Is USAID Mainly Serving U.S. Interests?

March 19, 2013

An op-ed in Bloomberg Businessweek yesterday lays out the case for USAID reform, highlighting the case of contractors in Haiti (and citing this blog) as an example. The piece, by Charles Kenny of the Center for Global Development, also examines the politicized nature of USAID practices. Kenny writes:

When it comes to buying friends at the United Nations, or buying crops in the Midwest, or creating jobs around the Capital Beltway, the U.S. foreign aid system is a paragon of effectiveness. Take the goal of buying friends. Eric Werker, a Harvard Business School associate professor, and Ilyana Kuziemko, now a Columbia Business School associate professor and Harvard Ph.D., estimated in a 2006 Harvard paper that countries rotating onto the UN Security Council were likely to see their U.S. aid increase by 59 percent. The aid then fell as the countries finished their terms. In a 1999 study, Illinois State University’s T.Y. Wang found that U.S. aid successfully affects UN voting patterns on issues vital to America’s national interests.

It is notable that the fifth largest USAID vendor is the government of Pakistan, currently a U.N. Security Council member. (The top four vendors – as September 30, 2012 – were the World Bank, the U.N. World Food Program, Chemonics (whose work in Haiti we have examined on this blog), and John Snow, Inc.)

Kenny also describes problems with USAID’s food assistance to developing nations:

The U.S. food aid program, for instance, purchases about $1 billion worth of American crops a year. It spends roughly an additional $1 billion transporting the crops overseas, in most cases using U.S.-flagged ships.

Economics professors Nathan Nunn of Harvard and Nancy Qian of Yale demonstrated in a 2010 paper that what determines the size of U.S. food aid shipments isn’t recipient need, but the size of the U.S. crop. And about half the funding is used on shipping. That same money could buy supplies in local markets and help farmers in developing countries.

Anthropologist and well-known critic of past Haiti aid practices Timothy Schwartz has detailed the pitfalls from food aid monetization in his book Travesty in Haiti and elsewhere. Schwartz also noted that USAID and U.N. World Food Program shipments of grains to Haiti often have had a negative impact on Haitian agriculture partly because of the timing of the shipments. He noted several cases in which food was shipped to Haiti during Haiti’s harvest while such assistance was lacking in the Haitian off-season – the exact opposite of when food assistance should be delivered to both maximize the benefit to Haitian recipients and to help foster Haitian agriculture.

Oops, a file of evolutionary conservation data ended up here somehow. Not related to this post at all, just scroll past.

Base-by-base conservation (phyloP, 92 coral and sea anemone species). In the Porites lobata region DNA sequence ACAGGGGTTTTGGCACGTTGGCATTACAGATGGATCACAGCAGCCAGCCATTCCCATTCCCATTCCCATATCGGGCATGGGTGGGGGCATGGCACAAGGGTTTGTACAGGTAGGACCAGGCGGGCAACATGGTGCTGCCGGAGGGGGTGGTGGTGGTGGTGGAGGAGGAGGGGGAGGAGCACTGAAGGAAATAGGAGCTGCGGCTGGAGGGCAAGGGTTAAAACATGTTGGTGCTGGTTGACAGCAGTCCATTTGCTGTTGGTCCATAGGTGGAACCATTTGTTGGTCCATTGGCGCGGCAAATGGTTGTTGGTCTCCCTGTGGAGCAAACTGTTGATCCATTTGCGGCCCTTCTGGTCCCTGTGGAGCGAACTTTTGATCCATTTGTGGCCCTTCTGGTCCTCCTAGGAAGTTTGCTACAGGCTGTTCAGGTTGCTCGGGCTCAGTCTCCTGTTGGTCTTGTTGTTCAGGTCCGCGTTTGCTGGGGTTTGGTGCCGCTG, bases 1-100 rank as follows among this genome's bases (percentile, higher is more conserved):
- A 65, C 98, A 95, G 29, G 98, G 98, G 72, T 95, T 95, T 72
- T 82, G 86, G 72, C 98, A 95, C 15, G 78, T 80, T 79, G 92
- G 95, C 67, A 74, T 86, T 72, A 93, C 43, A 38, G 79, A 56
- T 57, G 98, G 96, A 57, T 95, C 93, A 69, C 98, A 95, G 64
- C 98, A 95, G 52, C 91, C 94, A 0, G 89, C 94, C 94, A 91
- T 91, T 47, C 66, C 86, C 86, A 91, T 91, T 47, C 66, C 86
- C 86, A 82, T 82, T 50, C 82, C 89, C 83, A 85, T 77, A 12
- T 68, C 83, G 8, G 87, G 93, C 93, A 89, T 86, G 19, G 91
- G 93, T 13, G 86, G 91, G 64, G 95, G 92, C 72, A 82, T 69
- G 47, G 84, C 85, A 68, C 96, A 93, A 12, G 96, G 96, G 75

As Kenny notes, rather than use USAID funds to purchase crops from Haitian farmers, USAID relies on shipping U.S. crops, which undercuts the cost of local produce. The monetization practice has involved USAID provision of food supplies to aid NGO’s such as CARE, World Vision, Catholic Relief Services (the 16th largest USAID vendor) and ACDI/VOCA (34th largest vendor), which in turn are required to sell the grains on the local market. As we have previously noted, the practice has been criticized even by some of these implementing NGO’s, the U.S. Government Accountability Office and various aid experts.

Following the earthquake in 2010, we proposed that the international community instead use a tiny portion of its committed aid funds – 1.76 to 2.35 percent – to purchase the entire Haitian rice crop, which would have provided a boost to Haitian farmers while also delivering urgently needed food assistance. While there was some congressional interest in the idea, ultimately it did not get much traction, and USAID food aid has continued along the same path: following what is good for “farmers in Arkansas,” as former president Bill Clinton put it, rather than what is best for Haiti.

But the apparent prioritization of U.S. suppliers over foreign aid recipients should not come as a surprise; it is close to USAID’s central mission. USAID summarizes its activities as “developing partnerships with countries committed to enabling the private sector investment that is the basis of sustained economic growth to open new markets for American goods, promote trade overseas, and create jobs here at home.” [Emphasis added.] And in an October 2011 speech, then-Secretary of State Hillary Clinton suggested – as cited by Jonathan Katz – that “America should ‘put economics at the center’ of its foreign policy. In foreign relations, the question should always be ‘how will this affect our economic growth?’” [USAID is under the U.S. State Department.]

Kenny notes that the blame for USAID failures to serve the needs of Haiti and other countries overseas is “not the fault of the long-suffering staff of U.S. aid agencies, who can deliver very effective programs if given the chance,” but “The blame, instead, lies largely with members of Congress who complain that aid is wasted because it doesn’t lead to development, and then turn around and ensure hardly any assistance is designed or delivered with development as the primary goal.” He also notes the damaging impact of lobbyists that contractors and U.S. agriculture companies have had in hampering reform efforts:

USAID’s current contractors have hired lobbyists from the Podesta Group to combat procurement reform, and an alliance of domestic agricultural groups, shipping interests, and U.S. nongovernmental organizations that implement the food aid program are also resisting change.

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